Play in the Park

Despite the compartmentalization of the playgrounds, children have amused themselves in the greater Park for more than one-hundred-and-fifty years. In an 1863 report on the naming of the Park’s entrances, the Commissioners described what they believed to be the Park’s purpose, and how children fit in:

Although the Park is intended to afford ample opportunity for personal relaxation and repose to all the hard-working and energetic representatives of manly labor, it has another class of individuals to provide for, whose contributions to the prosperity of the metropolis are no less valuable, and whose claims to a loving welcome are equally deserving. . . . It aims to provide within the city limits an extensive rural play-ground, and a country experience generally, for the whole domestic circle, so that, in future, "The Boys,” "The Girls,” "The Women,” and "The Children” may all have an opportunity to escape, at intervals, from the close confinement of the city streets, and to spend pure and happy hours in direct communication with the beauties of nature.(1)

The Children’s District was designed to include specific amenities for children and their caregivers in the mid-nineteenth century. But children were also included in the broader public served by the Park’s fundamental purpose. The experience of a more natural and scenic environment was provided to improve the health and well-being of all urban dwellers, including children. This experience was not specific to one Park area or facility. Despite changes to its landscapes and use throughout history, most visitors still use the Park as it was originally intended, and they appreciate it as a scenic counterpoint to the city. A survey of park users completed in February 2011 indicates that most visitors (85%) use the Park for what is called “passive recreation,” which includes activities that are primarily relaxing, contemplative, or social, such as walking, sightseeing, and picnicking. When Park users were asked what they appreciated or enjoyed most about the Park, 31% responded that they appreciated the Park’s scenic character: its openness, landscapes, and natural features; 27% responded that they most appreciated how the Park functions as a retreat from the city.(2) Although children were not interviewed, they were counted, and their family members and caregivers were interviewed, providing a sense of how many children visit the Park and what their activities include. It is estimated that about two million children visit the Park’s playgrounds annually, out of about five to six million total visits to the Park by children under twelve. In addition to playground visits, the main activities children participate in are walking, wandering or sightseeing, and relaxing or socializing.

As illustrated by images and written descriptions of the Park throughout its history, children have always interacted with its landscapes. They have taken walks, climbed on rock outcrops, gone sledding and sculpted the snow, played games and relaxed on lawns, and observed the natural world. The character and quality of the landscapes typically determine the type of play that occurs in them. Lawns encourage social play; rock outcrops attract more physically challenging play; and woodlands invite exploration and observation. Organized activities for children have evolved over the years. The goat-cart rides of the nineteenth century and May Day parties of the early twentieth century have been replaced by treasure hunts and basketball clinics. Yet model-boat sailing, team sports, educational programs, and performances ranging from music to storytelling continue as timeless traditions in the Park.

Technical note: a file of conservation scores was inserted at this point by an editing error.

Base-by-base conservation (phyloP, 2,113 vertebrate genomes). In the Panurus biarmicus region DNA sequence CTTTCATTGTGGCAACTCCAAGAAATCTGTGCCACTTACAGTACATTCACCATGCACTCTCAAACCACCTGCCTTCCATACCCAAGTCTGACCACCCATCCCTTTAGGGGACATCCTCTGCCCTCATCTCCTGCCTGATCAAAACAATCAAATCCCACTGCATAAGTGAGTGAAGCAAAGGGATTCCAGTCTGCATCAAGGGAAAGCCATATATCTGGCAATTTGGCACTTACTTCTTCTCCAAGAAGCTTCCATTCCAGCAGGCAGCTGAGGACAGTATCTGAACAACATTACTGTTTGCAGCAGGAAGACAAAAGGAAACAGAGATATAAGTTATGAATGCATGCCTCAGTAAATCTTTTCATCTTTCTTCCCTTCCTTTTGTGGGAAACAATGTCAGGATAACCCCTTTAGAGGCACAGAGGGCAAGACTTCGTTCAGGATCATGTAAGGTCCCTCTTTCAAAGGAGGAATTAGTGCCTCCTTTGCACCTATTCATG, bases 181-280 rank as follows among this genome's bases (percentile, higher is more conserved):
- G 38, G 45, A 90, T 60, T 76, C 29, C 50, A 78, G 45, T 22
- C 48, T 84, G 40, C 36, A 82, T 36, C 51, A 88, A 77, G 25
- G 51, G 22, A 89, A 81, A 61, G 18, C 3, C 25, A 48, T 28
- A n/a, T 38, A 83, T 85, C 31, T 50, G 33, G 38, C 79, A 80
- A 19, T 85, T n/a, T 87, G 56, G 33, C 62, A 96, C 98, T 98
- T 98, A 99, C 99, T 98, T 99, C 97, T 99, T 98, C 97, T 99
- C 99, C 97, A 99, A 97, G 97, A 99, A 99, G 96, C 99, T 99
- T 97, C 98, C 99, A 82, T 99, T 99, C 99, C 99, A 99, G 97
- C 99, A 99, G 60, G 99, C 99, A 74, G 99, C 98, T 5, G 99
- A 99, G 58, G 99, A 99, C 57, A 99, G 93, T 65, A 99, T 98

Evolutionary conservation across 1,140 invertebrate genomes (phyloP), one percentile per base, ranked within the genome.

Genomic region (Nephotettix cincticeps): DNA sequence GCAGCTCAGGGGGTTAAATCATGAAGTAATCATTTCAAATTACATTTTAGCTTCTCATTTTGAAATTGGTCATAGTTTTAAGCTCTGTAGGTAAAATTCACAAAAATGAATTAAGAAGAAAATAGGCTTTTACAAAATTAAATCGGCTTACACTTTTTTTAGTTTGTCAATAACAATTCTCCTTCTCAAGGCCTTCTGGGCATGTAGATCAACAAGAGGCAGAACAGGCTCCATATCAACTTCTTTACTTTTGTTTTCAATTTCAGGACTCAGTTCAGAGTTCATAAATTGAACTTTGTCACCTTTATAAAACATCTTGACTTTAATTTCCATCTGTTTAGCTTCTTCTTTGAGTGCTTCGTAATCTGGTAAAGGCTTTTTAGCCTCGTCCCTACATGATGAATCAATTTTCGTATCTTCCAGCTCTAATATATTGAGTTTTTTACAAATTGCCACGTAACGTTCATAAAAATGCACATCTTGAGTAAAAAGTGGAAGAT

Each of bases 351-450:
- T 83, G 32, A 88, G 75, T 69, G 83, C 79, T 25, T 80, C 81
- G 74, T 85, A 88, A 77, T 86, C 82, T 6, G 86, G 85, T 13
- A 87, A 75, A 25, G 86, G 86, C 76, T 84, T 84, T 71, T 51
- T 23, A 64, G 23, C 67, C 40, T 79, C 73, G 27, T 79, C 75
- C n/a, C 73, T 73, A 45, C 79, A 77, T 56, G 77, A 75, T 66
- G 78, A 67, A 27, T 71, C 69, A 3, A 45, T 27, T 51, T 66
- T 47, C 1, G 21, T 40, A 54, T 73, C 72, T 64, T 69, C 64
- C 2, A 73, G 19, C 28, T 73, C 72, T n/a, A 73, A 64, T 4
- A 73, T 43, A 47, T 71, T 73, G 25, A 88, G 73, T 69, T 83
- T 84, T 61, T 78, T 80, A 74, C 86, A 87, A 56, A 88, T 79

Attractions and educational activities are an essential part of many children’s experience of the Park; however, they are not exactly play. Child development experts typically describe play as having five essential characteristics: Play is intrinsically motivated, freely chosen by its participants, pleasurable, non-literal, and actively engaged in by the participants.(3) Play can include sensory, physical, imaginative, thrilling and social experiences; it can involve exploration, manipulation, and observation. In most cases, play is a multifaceted experience that combines many of these characteristics, which makes it difficult to define in absolute terms.

Central Park’s playgrounds are spaces specifically devoted to play, but there are many correlations between the types of play that occur in them and those that occur in the greater landscape. The exhilaration of sledding is comparable to the feeling of swinging a little too high. Building in the snow is similar to manipulating playground sand. As a flexible, unprogrammed space, the Park landscape offers an infinite number of ways that children can adapt the environment to fit their own needs and imaginations, playing with natural elements and inventing games that integrate landscape features. Playgrounds complement that experience by encouraging types of play that may not be not practical or safe in the park landscape. While climbing trees may be considered a quintessential experience of childhood in the country or suburbs, it is not an activity that can realistically be accommodated and sustained in the context of public park used by millions of people. Playgrounds, however, can provide ample opportunity for climbing in an environment that can withstand the intensity of use and expectations of safety in an urban park.